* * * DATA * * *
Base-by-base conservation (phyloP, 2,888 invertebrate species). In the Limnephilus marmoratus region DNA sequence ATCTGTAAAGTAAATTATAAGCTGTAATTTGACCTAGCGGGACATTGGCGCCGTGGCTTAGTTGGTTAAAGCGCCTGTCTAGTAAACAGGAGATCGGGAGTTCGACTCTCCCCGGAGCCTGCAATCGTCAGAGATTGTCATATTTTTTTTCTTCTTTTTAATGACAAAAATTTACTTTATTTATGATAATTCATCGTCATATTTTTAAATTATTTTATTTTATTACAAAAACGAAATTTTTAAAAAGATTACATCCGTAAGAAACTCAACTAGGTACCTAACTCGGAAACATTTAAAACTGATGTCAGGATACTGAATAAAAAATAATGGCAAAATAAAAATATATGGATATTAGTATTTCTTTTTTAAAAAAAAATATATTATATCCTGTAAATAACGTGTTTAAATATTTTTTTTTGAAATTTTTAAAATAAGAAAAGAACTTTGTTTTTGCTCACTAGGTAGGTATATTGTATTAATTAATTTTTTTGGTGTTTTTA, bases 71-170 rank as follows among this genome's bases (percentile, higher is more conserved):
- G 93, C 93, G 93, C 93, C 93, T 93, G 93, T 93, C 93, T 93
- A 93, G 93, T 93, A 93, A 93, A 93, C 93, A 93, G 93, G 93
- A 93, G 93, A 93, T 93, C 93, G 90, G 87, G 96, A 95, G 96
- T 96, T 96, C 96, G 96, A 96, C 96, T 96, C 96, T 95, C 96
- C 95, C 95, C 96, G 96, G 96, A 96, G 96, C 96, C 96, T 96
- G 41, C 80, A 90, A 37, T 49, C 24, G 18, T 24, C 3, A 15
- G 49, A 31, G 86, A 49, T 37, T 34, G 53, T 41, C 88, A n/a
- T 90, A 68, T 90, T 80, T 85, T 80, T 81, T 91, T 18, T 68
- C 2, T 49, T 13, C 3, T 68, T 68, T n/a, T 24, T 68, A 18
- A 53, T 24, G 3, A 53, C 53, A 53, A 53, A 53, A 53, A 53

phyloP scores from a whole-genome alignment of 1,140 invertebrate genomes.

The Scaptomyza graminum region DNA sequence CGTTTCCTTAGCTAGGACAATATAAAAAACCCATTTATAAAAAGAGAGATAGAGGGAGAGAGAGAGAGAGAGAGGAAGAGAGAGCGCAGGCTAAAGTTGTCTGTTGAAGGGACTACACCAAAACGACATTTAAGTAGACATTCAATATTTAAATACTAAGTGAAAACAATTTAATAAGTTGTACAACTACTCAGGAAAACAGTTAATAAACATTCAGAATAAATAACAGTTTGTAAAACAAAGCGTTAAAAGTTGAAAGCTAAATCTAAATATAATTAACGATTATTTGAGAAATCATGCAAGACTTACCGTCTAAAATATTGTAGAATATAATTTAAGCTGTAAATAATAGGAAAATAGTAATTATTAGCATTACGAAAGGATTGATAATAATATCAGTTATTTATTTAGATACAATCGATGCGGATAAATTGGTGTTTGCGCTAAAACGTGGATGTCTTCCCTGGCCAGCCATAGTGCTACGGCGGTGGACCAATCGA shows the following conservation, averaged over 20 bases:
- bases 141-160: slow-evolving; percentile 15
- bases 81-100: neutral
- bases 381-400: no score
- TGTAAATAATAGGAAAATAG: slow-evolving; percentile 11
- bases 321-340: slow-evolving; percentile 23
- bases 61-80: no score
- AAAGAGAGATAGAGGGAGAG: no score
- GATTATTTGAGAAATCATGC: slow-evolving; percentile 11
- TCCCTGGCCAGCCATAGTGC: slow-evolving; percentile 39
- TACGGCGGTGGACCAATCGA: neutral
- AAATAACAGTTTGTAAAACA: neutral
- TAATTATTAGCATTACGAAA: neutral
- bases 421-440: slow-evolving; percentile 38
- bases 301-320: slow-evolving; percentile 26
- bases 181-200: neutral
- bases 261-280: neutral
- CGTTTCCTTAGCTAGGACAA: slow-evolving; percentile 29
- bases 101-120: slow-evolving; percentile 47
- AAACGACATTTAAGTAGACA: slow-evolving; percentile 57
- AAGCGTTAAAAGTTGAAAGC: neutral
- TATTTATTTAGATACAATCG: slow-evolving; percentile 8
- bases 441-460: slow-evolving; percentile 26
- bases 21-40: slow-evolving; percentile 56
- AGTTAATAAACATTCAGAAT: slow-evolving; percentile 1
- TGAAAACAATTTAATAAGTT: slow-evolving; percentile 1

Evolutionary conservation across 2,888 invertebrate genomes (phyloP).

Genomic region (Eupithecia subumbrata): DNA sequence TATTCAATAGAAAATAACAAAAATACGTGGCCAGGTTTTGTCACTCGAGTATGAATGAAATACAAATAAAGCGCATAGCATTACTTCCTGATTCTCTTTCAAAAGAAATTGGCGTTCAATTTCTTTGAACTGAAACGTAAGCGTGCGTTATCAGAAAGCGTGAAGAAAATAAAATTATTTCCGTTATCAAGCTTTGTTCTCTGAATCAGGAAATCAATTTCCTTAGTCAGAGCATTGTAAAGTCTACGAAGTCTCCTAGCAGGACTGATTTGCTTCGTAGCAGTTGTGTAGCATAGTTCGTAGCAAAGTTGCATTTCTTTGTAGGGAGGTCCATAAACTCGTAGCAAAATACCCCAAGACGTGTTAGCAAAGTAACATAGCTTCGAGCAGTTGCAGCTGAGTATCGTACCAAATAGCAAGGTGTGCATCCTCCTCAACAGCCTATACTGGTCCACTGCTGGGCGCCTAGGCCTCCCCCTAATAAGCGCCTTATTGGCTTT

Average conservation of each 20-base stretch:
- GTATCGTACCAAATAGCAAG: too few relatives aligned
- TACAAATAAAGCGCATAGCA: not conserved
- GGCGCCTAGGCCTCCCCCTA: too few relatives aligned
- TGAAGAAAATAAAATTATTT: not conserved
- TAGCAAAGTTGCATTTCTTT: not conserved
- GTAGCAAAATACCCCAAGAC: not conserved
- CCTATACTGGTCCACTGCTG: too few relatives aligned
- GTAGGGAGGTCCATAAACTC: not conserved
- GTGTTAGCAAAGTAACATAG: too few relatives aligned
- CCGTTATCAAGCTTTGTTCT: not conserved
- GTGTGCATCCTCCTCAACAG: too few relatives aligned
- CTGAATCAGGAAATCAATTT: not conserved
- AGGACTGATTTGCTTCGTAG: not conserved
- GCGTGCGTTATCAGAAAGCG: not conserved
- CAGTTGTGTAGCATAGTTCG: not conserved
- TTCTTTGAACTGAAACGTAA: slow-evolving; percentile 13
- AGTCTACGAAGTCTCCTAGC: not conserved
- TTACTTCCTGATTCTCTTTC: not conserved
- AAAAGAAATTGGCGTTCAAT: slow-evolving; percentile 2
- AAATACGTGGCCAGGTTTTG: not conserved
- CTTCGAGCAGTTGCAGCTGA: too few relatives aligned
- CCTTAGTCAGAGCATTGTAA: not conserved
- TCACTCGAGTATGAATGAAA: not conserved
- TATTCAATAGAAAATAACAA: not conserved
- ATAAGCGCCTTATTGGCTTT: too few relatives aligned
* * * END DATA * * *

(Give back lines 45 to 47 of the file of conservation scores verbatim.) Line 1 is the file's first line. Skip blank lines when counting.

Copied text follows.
- TGAAGAAAATAAAATTATTT: not conserved
- TAGCAAAGTTGCATTTCTTT: not conserved
- GTAGCAAAATACCCCAAGAC: not conserved